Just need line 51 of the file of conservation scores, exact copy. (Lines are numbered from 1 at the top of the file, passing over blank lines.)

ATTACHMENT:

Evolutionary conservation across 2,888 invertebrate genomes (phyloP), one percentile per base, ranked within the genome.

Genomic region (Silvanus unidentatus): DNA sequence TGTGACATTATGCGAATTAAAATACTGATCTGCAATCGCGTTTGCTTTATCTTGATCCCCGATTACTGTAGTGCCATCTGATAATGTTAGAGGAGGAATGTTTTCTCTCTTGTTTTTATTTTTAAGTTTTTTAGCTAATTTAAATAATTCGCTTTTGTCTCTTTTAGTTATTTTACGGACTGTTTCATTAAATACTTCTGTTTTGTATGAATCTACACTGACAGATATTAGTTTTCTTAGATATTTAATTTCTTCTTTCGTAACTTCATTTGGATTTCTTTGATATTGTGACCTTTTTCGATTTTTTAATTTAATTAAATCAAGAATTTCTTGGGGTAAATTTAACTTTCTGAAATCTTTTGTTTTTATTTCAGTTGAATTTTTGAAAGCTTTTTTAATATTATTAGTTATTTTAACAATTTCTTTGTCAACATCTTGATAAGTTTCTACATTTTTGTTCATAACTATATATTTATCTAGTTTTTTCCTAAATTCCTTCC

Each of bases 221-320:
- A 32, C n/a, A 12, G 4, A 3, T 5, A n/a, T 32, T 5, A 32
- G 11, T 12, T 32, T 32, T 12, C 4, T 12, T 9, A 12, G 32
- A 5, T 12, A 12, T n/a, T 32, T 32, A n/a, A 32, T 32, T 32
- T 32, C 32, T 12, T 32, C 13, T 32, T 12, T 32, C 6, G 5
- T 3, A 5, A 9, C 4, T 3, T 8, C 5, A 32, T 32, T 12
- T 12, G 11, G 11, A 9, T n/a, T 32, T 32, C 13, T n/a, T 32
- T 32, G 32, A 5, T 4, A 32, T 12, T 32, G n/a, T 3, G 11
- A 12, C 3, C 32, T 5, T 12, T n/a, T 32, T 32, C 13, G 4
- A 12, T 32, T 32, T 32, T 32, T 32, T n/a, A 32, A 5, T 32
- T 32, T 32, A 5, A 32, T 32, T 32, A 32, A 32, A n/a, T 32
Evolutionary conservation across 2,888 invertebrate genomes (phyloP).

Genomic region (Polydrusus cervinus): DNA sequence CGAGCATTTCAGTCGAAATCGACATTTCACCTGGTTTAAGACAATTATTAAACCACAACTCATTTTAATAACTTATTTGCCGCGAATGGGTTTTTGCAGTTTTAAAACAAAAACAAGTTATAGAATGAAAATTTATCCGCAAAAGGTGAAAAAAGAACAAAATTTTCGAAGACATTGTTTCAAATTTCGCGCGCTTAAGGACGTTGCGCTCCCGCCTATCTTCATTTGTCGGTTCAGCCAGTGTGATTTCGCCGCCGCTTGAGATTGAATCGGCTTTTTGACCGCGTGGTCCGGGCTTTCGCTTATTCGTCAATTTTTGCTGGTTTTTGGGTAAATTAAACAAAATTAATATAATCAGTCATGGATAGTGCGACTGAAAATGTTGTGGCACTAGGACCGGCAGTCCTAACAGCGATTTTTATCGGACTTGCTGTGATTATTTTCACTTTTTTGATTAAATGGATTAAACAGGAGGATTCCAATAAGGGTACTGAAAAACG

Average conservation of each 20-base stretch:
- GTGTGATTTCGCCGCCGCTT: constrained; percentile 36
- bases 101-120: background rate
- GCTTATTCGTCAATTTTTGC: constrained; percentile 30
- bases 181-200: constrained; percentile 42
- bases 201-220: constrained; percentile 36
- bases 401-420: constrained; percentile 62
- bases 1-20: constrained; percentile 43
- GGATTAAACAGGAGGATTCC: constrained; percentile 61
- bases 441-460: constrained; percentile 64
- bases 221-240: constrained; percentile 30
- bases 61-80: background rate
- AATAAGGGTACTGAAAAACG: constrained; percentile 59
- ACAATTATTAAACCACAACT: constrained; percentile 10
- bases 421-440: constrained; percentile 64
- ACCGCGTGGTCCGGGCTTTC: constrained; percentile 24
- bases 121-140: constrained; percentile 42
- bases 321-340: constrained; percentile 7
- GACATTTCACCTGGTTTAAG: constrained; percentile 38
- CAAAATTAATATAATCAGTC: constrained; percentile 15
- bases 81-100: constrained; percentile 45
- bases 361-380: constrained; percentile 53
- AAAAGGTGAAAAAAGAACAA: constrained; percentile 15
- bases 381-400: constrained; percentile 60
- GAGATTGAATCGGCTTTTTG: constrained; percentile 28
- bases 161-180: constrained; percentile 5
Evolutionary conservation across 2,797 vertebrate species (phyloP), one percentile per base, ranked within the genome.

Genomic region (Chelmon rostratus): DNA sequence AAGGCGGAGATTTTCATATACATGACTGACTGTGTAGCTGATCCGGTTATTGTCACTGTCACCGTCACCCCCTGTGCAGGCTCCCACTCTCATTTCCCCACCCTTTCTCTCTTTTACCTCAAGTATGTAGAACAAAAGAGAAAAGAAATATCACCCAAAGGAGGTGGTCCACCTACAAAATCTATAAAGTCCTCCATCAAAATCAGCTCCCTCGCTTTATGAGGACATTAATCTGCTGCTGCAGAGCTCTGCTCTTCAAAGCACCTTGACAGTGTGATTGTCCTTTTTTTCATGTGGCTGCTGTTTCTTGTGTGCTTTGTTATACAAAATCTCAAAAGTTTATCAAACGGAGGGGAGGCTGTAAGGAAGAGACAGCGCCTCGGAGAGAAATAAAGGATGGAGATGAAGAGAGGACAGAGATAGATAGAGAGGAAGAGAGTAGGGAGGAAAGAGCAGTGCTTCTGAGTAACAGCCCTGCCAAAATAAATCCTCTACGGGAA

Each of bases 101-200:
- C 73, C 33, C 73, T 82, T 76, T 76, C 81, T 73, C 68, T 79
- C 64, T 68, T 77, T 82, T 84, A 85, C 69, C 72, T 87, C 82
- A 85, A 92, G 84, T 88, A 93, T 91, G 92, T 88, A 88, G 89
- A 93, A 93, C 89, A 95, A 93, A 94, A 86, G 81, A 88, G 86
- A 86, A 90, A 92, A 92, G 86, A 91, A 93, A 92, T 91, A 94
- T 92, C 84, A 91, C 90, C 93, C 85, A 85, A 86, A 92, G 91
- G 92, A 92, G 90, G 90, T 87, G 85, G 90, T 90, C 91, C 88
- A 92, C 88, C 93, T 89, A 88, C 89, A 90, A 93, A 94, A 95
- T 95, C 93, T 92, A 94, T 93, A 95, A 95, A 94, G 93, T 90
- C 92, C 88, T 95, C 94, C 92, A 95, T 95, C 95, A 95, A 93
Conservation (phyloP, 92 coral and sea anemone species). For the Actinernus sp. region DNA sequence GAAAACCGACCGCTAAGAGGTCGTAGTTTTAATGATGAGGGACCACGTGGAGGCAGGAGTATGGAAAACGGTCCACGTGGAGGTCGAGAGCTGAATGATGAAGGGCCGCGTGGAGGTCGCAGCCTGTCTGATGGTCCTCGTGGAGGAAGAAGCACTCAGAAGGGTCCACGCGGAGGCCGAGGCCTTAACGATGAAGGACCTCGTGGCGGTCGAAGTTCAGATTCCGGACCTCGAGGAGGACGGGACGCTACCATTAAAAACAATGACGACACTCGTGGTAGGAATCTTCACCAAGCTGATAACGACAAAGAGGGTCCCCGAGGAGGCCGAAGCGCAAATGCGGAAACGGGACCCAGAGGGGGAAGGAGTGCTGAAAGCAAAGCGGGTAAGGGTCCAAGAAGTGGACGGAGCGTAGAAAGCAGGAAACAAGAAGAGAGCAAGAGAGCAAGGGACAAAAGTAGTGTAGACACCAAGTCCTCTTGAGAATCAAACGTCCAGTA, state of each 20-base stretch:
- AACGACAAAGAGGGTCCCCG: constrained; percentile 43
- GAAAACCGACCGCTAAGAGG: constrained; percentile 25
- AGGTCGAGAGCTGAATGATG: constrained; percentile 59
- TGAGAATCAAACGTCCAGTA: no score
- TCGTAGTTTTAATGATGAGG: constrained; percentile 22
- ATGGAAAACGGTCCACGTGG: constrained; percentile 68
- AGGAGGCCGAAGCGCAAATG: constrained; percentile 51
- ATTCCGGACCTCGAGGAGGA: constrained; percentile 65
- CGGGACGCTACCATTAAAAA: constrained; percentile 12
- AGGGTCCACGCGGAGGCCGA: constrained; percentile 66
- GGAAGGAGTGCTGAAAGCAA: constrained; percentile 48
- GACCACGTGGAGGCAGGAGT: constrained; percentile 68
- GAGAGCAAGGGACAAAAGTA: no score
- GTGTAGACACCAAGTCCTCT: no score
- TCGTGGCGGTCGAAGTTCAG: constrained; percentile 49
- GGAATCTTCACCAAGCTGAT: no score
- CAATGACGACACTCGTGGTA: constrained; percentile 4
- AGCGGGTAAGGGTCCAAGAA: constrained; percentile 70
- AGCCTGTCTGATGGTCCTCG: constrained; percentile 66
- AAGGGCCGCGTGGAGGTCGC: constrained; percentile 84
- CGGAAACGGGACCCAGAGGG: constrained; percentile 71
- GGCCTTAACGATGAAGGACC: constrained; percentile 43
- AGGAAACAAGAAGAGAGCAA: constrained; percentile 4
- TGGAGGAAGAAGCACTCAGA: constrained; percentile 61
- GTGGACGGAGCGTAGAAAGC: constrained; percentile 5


- G 92, A 92, G 90, G 90, T 87, G 85, G 90, T 90, C 91, C 88